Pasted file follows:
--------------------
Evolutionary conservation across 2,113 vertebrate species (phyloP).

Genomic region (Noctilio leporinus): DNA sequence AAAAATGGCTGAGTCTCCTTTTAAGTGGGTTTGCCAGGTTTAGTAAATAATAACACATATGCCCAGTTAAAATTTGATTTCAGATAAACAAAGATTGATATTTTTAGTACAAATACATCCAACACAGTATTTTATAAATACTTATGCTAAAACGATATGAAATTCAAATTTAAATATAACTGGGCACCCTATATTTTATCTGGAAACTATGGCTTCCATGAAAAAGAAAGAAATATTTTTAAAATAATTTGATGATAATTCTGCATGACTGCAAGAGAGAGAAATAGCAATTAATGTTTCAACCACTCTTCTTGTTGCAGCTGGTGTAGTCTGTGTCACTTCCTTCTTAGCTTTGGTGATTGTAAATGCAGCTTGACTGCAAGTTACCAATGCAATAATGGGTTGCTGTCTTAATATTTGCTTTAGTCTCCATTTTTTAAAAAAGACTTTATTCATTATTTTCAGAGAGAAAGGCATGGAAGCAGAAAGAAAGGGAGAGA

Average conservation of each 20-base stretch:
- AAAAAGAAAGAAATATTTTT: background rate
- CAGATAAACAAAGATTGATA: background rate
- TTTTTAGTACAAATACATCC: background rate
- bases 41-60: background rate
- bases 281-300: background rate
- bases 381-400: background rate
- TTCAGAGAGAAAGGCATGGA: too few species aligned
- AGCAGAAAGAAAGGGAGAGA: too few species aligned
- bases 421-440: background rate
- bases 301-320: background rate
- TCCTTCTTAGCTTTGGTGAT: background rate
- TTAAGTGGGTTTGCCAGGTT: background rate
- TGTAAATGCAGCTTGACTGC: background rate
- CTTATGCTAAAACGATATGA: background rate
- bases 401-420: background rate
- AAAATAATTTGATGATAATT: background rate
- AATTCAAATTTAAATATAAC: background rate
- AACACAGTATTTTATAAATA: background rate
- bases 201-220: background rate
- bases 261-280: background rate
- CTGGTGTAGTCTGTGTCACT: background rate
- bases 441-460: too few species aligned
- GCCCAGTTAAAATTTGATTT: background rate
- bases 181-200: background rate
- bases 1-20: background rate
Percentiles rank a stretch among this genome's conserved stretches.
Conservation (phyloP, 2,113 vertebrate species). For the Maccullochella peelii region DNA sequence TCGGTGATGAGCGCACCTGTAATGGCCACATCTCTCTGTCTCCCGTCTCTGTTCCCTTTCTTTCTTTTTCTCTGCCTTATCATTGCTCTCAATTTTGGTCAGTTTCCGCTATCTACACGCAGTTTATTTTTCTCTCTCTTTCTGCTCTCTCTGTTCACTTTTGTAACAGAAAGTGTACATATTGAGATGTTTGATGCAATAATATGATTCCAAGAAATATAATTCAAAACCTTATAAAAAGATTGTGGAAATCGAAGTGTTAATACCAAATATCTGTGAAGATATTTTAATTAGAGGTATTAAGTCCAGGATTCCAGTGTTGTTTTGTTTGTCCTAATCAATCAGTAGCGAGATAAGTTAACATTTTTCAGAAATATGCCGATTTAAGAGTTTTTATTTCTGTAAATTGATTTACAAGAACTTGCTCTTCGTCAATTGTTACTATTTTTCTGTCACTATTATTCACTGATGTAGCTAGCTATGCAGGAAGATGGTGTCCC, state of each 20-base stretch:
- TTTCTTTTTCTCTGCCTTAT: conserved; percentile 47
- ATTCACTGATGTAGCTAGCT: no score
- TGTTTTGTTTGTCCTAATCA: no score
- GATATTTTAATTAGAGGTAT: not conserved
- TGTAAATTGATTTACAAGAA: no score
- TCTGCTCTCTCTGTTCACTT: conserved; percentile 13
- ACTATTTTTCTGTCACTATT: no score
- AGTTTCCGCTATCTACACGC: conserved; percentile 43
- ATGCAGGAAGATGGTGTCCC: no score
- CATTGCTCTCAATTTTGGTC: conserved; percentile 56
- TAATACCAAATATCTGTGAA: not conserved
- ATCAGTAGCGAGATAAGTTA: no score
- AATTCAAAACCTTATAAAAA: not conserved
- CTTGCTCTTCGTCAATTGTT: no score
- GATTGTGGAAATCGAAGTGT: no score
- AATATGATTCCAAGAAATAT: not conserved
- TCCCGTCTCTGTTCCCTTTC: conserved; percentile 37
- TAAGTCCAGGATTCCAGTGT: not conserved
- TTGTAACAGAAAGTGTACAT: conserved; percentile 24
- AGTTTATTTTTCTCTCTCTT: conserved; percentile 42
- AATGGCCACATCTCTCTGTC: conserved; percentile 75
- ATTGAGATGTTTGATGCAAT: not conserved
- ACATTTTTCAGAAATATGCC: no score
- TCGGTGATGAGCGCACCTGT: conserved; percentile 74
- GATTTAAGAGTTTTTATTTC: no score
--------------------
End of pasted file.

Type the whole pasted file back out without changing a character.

Evolutionary conservation across 2,113 vertebrate species (phyloP).

Genomic region (Noctilio leporinus): DNA sequence AAAAATGGCTGAGTCTCCTTTTAAGTGGGTTTGCCAGGTTTAGTAAATAATAACACATATGCCCAGTTAAAATTTGATTTCAGATAAACAAAGATTGATATTTTTAGTACAAATACATCCAACACAGTATTTTATAAATACTTATGCTAAAACGATATGAAATTCAAATTTAAATATAACTGGGCACCCTATATTTTATCTGGAAACTATGGCTTCCATGAAAAAGAAAGAAATATTTTTAAAATAATTTGATGATAATTCTGCATGACTGCAAGAGAGAGAAATAGCAATTAATGTTTCAACCACTCTTCTTGTTGCAGCTGGTGTAGTCTGTGTCACTTCCTTCTTAGCTTTGGTGATTGTAAATGCAGCTTGACTGCAAGTTACCAATGCAATAATGGGTTGCTGTCTTAATATTTGCTTTAGTCTCCATTTTTTAAAAAAGACTTTATTCATTATTTTCAGAGAGAAAGGCATGGAAGCAGAAAGAAAGGGAGAGA

Average conservation of each 20-base stretch:
- AAAAAGAAAGAAATATTTTT: background rate
- CAGATAAACAAAGATTGATA: background rate
- TTTTTAGTACAAATACATCC: background rate
- bases 41-60: background rate
- bases 281-300: background rate
- bases 381-400: background rate
- TTCAGAGAGAAAGGCATGGA: too few species aligned
- AGCAGAAAGAAAGGGAGAGA: too few species aligned
- bases 421-440: background rate
- bases 301-320: background rate
- TCCTTCTTAGCTTTGGTGAT: background rate
- TTAAGTGGGTTTGCCAGGTT: background rate
- TGTAAATGCAGCTTGACTGC: background rate
- CTTATGCTAAAACGATATGA: background rate
- bases 401-420: background rate
- AAAATAATTTGATGATAATT: background rate
- AATTCAAATTTAAATATAAC: background rate
- AACACAGTATTTTATAAATA: background rate
- bases 201-220: background rate
- bases 261-280: background rate
- CTGGTGTAGTCTGTGTCACT: background rate
- bases 441-460: too few species aligned
- GCCCAGTTAAAATTTGATTT: background rate
- bases 181-200: background rate
- bases 1-20: background rate
Percentiles rank a stretch among this genome's conserved stretches.
Conservation (phyloP, 2,113 vertebrate species). For the Maccullochella peelii region DNA sequence TCGGTGATGAGCGCACCTGTAATGGCCACATCTCTCTGTCTCCCGTCTCTGTTCCCTTTCTTTCTTTTTCTCTGCCTTATCATTGCTCTCAATTTTGGTCAGTTTCCGCTATCTACACGCAGTTTATTTTTCTCTCTCTTTCTGCTCTCTCTGTTCACTTTTGTAACAGAAAGTGTACATATTGAGATGTTTGATGCAATAATATGATTCCAAGAAATATAATTCAAAACCTTATAAAAAGATTGTGGAAATCGAAGTGTTAATACCAAATATCTGTGAAGATATTTTAATTAGAGGTATTAAGTCCAGGATTCCAGTGTTGTTTTGTTTGTCCTAATCAATCAGTAGCGAGATAAGTTAACATTTTTCAGAAATATGCCGATTTAAGAGTTTTTATTTCTGTAAATTGATTTACAAGAACTTGCTCTTCGTCAATTGTTACTATTTTTCTGTCACTATTATTCACTGATGTAGCTAGCTATGCAGGAAGATGGTGTCCC, state of each 20-base stretch:
- TTTCTTTTTCTCTGCCTTAT: conserved; percentile 47
- ATTCACTGATGTAGCTAGCT: no score
- TGTTTTGTTTGTCCTAATCA: no score
- GATATTTTAATTAGAGGTAT: not conserved
- TGTAAATTGATTTACAAGAA: no score
- TCTGCTCTCTCTGTTCACTT: conserved; percentile 13
- ACTATTTTTCTGTCACTATT: no score
- AGTTTCCGCTATCTACACGC: conserved; percentile 43
- ATGCAGGAAGATGGTGTCCC: no score
- CATTGCTCTCAATTTTGGTC: conserved; percentile 56
- TAATACCAAATATCTGTGAA: not conserved
- ATCAGTAGCGAGATAAGTTA: no score
- AATTCAAAACCTTATAAAAA: not conserved
- CTTGCTCTTCGTCAATTGTT: no score
- GATTGTGGAAATCGAAGTGT: no score
- AATATGATTCCAAGAAATAT: not conserved
- TCCCGTCTCTGTTCCCTTTC: conserved; percentile 37
- TAAGTCCAGGATTCCAGTGT: not conserved
- TTGTAACAGAAAGTGTACAT: conserved; percentile 24
- AGTTTATTTTTCTCTCTCTT: conserved; percentile 42
- AATGGCCACATCTCTCTGTC: conserved; percentile 75
- ATTGAGATGTTTGATGCAAT: not conserved
- ACATTTTTCAGAAATATGCC: no score
- TCGGTGATGAGCGCACCTGT: conserved; percentile 74
- GATTTAAGAGTTTTTATTTC: no score